The Collapse Of Microsoft’s Monopoly

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Friday, December 7, 2012
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The Collapse Of Microsoft’s Monopoly


As recently as eight years ago, Microsoft had a monopoly on the internet connected computers of the world. Today, not so much.


This chart comes from Goldman Sachs, and it shows Microsoft losing its market dominance of computing devices as smartphones and tablets have come into the market.


It’s cliched at this point to say Microsoft whiffed on mobile, but a chart like this really puts into context. Microsoft went from 95% of the internet-connected market to 20% in an eight year span. It’s going to get better thanks to Windows Phone and Windows 8, says Goldman, but only just barely.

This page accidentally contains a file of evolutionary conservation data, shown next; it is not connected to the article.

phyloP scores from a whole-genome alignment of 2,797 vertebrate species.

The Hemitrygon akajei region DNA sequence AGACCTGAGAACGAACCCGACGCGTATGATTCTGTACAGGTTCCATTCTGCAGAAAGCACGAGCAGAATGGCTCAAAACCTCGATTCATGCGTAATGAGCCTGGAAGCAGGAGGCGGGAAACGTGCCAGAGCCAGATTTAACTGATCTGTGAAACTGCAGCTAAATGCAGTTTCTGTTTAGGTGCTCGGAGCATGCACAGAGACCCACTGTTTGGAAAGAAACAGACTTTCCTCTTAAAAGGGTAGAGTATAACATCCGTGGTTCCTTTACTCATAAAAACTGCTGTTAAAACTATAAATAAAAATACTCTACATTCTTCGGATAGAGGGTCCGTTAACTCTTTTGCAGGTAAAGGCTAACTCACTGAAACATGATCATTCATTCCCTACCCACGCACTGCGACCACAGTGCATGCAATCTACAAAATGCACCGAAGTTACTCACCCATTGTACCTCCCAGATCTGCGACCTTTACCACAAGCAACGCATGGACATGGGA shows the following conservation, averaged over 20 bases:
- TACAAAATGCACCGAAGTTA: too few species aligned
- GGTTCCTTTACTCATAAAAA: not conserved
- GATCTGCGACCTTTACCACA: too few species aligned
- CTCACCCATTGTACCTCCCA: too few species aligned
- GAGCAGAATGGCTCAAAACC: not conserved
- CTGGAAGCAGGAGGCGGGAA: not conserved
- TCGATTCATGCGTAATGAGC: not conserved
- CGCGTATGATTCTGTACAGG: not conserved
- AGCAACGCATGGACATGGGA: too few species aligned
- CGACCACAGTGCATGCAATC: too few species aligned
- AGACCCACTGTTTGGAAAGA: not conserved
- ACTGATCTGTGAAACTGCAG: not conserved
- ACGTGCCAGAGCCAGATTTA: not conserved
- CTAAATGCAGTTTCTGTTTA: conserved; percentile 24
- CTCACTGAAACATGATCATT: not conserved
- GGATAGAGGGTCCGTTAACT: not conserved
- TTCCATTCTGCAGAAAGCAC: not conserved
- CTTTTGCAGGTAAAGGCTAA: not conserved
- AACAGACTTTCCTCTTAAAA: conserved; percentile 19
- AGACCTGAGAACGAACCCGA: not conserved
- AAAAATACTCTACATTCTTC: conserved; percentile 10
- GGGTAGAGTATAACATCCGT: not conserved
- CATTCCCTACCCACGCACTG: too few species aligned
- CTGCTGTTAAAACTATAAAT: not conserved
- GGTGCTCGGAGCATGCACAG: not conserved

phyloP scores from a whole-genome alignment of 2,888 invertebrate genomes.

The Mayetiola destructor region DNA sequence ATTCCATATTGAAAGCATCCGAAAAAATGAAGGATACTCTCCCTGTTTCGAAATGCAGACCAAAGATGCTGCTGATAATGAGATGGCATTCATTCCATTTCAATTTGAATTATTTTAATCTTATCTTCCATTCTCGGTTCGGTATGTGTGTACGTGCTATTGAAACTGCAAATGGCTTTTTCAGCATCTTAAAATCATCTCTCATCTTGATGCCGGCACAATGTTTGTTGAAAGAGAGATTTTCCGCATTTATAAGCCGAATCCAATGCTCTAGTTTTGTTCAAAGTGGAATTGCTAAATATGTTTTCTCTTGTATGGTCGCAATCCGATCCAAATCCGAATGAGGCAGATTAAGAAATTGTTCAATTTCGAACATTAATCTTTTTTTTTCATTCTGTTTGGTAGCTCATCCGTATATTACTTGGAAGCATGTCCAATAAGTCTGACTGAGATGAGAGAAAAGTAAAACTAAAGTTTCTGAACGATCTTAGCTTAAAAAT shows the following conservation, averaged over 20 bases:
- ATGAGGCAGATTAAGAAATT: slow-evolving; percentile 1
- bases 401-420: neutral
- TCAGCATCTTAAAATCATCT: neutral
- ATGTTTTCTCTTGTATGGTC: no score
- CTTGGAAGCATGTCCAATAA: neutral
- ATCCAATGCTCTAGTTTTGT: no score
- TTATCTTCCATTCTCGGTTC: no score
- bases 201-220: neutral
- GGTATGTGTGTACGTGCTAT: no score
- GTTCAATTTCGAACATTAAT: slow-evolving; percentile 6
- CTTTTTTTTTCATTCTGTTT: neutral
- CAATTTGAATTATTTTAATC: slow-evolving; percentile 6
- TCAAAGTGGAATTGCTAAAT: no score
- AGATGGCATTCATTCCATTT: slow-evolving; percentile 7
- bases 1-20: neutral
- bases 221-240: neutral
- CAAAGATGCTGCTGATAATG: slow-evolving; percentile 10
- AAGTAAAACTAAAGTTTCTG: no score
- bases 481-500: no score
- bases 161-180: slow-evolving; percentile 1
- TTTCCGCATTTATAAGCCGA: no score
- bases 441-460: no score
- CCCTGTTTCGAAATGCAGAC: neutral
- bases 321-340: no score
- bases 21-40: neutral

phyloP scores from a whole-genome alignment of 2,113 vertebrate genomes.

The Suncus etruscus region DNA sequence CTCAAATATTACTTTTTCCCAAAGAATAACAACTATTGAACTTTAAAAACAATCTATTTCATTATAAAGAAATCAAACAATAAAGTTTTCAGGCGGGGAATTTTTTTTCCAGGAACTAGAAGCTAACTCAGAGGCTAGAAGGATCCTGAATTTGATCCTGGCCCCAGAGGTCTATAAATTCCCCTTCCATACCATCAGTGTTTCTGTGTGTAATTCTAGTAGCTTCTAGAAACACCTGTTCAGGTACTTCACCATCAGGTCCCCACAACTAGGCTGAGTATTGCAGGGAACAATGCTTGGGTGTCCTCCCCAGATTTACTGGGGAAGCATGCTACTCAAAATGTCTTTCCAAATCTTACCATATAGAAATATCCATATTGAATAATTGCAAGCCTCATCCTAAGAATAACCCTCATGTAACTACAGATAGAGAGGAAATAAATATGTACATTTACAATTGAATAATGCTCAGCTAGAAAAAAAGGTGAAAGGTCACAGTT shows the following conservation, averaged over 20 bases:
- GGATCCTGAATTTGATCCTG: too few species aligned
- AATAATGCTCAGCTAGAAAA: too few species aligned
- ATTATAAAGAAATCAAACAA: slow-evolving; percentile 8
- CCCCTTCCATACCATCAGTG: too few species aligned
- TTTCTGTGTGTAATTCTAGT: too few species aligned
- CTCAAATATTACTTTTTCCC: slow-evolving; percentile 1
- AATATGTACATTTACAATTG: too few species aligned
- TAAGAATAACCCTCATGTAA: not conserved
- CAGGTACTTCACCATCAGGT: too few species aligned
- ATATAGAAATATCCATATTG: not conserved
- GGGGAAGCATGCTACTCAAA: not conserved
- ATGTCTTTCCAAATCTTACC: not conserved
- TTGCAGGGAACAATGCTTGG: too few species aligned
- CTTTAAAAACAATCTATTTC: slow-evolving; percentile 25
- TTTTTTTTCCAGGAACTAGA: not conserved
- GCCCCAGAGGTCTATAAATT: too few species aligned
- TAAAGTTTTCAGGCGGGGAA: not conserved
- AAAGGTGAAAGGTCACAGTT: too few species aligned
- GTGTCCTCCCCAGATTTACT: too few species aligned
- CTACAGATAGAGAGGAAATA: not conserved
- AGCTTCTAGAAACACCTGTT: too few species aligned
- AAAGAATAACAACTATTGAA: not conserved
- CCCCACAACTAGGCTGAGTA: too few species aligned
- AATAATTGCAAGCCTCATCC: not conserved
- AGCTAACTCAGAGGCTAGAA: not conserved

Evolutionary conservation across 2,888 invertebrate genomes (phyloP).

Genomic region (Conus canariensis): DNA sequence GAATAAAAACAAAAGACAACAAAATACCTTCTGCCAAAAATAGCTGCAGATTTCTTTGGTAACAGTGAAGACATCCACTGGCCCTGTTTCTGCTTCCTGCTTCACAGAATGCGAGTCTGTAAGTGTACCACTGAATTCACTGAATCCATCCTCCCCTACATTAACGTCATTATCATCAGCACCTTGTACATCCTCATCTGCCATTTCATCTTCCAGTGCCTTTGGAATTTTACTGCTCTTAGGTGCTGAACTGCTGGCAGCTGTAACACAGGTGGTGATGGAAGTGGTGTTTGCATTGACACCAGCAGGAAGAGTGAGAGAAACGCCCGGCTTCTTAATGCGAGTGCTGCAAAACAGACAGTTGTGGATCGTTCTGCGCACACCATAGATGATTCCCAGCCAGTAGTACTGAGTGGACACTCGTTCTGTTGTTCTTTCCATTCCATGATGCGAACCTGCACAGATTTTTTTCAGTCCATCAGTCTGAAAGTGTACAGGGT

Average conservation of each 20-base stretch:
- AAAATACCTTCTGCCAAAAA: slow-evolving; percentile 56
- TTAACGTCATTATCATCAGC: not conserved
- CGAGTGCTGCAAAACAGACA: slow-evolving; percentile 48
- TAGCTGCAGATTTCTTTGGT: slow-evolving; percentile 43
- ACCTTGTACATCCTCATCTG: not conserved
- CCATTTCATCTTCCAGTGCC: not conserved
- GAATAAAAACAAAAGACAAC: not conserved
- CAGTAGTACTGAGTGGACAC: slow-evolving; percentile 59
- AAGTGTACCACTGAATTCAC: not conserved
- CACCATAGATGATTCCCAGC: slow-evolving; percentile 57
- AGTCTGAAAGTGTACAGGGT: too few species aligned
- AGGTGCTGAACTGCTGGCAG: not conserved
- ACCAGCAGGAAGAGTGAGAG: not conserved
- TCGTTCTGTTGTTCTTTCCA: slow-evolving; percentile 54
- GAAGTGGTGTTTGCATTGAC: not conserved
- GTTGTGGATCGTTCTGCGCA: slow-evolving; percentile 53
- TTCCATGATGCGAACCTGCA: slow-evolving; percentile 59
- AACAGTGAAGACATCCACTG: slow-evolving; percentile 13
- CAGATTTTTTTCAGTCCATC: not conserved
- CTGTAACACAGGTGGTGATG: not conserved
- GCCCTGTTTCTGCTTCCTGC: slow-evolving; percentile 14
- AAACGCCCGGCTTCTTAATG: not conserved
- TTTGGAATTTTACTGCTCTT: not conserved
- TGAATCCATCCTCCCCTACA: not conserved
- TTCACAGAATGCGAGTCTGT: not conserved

Microsoft’s inability to make a smartphone people really love could be a deadly mistake. As people became comfortable with the iPhone, they became open to the idea of the iPad. As the iPad takes off, it is slowing PC sales. As people become comfortable with the iPad, they’re going to be more inclined to buy a Mac to stay in Apple’s ecosystem.


But what about corporations, you might say. Well, Goldman says that in 2000, 60% of computing purchases were from corporations. Today, it’s only 15%. That means Microsoft has to fight for consumer sales, which is not its strength.



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